Kims want to ‘renovate’ Pyongyang for peopleNorth Korea’s leadership wants “renovations” of its capital city of Pyongyang, a South Korean government source said yesterday, and much of the so-called renovations will reflect the rising power of the military.
The source said that leader Kim Jong-il and heir-apparent Kim Jong-un had given orders to hand the Ministry of Capital City Construction Development over to the military.
The source also said military men took over key positions in the ministry.
The modernization of the capital is a long-term project that began in 2001. The Ministry of Capital City Construction Development was included in the cabinet in that year.
In 2006, Kim Jong-il’s brother-in-law Jang Song-thaek, often called the second-most powerful man in North Korea, took charge of the ministry.
It is unclear, however, whether Jang will continue to head the ministry after the military takes over.
The change is being seen as part of North Korea’s often stated goal of becoming a “strong and prosperous country” by 2012.
That will also include improving Pyongyang and the economy as a whole, with the military controlling much of the activity.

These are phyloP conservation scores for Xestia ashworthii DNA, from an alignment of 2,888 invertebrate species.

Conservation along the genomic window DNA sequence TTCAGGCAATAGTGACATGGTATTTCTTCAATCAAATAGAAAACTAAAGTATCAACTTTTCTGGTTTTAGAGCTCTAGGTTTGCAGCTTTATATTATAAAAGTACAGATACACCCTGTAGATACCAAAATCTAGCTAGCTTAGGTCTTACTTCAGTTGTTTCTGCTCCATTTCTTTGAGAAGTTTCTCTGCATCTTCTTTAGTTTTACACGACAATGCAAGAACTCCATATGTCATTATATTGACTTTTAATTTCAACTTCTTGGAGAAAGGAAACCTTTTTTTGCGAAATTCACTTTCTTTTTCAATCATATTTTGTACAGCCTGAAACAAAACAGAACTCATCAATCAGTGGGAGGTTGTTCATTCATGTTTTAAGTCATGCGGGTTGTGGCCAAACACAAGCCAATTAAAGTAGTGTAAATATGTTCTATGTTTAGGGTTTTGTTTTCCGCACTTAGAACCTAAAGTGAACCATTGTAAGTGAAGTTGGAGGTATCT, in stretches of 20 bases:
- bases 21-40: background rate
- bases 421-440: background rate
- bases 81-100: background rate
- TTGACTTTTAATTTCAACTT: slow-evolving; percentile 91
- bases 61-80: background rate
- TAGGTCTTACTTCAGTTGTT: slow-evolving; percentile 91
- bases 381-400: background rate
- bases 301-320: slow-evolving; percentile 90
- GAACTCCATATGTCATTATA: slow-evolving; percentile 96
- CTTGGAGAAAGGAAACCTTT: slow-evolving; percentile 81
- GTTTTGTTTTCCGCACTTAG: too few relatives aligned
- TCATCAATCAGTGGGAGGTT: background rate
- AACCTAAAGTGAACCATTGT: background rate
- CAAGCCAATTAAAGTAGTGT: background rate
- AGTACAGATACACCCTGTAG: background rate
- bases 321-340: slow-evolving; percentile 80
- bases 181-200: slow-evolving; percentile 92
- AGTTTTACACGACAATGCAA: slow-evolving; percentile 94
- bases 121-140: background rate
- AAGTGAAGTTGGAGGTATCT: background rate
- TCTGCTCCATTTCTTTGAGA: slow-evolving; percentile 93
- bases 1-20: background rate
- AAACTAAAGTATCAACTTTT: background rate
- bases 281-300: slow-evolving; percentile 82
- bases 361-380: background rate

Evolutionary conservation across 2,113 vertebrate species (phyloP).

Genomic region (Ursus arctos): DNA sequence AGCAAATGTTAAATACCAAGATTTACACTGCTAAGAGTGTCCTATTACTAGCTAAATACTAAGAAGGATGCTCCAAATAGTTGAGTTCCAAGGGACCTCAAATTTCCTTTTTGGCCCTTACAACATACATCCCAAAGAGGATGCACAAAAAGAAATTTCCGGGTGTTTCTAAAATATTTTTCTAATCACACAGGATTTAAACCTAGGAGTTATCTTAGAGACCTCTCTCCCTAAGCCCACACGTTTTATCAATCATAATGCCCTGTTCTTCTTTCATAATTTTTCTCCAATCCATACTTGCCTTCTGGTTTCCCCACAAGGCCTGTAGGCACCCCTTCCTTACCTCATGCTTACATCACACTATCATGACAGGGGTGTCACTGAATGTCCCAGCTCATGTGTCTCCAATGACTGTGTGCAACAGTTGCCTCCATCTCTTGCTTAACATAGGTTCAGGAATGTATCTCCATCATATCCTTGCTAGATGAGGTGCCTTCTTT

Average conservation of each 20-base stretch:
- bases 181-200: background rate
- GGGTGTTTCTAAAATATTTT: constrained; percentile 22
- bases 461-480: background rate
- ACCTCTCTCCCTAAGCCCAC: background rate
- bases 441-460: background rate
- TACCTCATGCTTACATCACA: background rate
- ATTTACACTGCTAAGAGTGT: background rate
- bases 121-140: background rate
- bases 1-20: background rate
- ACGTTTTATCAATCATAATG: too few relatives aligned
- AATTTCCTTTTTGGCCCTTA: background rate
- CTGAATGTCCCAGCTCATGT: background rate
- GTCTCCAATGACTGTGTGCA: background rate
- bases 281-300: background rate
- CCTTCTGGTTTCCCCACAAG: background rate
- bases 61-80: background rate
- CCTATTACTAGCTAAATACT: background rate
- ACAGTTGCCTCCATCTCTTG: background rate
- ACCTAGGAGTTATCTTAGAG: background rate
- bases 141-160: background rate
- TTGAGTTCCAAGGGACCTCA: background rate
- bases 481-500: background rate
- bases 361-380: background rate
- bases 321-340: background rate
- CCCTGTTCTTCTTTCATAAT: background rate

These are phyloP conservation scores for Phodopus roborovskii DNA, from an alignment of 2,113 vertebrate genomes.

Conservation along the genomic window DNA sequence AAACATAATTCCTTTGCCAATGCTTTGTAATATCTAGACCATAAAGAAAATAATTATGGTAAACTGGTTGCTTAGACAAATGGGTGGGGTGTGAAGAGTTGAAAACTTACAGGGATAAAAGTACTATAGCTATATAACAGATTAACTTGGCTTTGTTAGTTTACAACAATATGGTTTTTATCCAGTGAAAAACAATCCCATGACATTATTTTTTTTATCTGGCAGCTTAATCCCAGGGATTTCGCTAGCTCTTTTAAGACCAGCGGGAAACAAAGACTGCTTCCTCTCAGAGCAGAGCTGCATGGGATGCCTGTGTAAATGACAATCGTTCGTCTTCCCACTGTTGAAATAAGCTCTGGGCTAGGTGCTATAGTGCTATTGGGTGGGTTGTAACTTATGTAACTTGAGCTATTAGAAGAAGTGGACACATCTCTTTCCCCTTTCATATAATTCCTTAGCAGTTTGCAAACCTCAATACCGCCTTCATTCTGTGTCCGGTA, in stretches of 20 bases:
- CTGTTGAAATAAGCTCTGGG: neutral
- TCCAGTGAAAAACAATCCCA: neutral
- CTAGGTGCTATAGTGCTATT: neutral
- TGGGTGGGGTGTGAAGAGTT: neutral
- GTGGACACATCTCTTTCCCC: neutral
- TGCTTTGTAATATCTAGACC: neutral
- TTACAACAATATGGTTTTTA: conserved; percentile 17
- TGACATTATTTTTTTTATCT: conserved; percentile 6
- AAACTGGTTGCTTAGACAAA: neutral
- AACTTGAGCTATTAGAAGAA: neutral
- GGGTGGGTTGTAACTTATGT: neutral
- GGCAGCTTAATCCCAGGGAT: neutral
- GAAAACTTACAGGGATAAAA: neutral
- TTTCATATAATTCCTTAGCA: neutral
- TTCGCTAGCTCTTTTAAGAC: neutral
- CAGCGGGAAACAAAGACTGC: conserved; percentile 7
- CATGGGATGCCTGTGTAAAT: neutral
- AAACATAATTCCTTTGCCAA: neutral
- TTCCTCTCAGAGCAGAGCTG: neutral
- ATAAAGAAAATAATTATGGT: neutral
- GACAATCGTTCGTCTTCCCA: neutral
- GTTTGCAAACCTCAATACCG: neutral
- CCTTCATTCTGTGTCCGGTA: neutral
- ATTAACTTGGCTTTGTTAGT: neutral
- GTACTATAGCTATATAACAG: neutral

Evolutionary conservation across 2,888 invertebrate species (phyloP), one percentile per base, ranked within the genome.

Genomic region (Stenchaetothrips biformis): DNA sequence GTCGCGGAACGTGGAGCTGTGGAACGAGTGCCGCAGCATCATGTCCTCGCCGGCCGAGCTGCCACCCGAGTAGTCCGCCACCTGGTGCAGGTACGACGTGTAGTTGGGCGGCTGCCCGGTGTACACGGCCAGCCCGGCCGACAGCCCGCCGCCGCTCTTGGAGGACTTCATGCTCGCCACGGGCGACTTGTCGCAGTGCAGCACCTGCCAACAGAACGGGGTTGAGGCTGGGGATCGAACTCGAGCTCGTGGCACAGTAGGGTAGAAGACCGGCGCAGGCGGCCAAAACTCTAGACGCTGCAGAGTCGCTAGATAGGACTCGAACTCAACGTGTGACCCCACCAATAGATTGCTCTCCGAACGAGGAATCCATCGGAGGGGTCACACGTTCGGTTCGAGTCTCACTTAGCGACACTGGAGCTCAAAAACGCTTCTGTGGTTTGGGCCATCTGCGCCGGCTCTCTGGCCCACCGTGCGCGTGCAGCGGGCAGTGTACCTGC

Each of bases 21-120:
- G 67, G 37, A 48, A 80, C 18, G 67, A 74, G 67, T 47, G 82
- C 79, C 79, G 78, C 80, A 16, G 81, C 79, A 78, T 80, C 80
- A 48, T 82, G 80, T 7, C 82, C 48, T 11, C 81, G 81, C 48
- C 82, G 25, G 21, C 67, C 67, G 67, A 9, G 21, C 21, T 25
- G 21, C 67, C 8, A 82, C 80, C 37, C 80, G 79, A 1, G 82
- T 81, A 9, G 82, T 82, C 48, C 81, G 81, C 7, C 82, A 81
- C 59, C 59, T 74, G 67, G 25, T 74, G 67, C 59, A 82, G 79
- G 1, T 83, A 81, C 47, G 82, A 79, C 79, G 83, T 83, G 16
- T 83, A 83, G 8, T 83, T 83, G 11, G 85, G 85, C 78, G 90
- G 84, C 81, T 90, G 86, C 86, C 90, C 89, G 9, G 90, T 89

Temporary youth brigades were mobilized last September to help with construction throughout the country. They were assigned to military brigades as regular soldiers.
North Korea analysts have said that the change in the ministry was for “mobilization and stronger control.”
“North Korea has recently stopped calling laborers and farmers the ‘leaders of the revolution,’ and said the soldiers are,” said Jung Chang-hyun, a professor of North Korean studies at Kookmin University in Seoul.
“Assigning civilian groups to the military means that the leadership aims to mobilize the people and gain effective control to create a strong and prosperous country by next year,” Jung added.
Kim Jong-il said in October 1996, during a speech honoring the 50th anniversary of Kim Il Sung University: “Only the military can be trusted.”
Kim’s reliance on the military and the mobilization of civilians into the military reflects his songun, or “military-first,” ideology.
The moves also aim to solidify Kim Jong-un as the next leader of North Korea, with his name on the orders along with his father’s. If the projects improve people’s lives, the positive results can be attributed to Kim Jong-un, said Lee Jo-won, professor of political science at Chung-Ang University in Seoul.
By Jeong Yong-soo [firstname.lastname@example.org]
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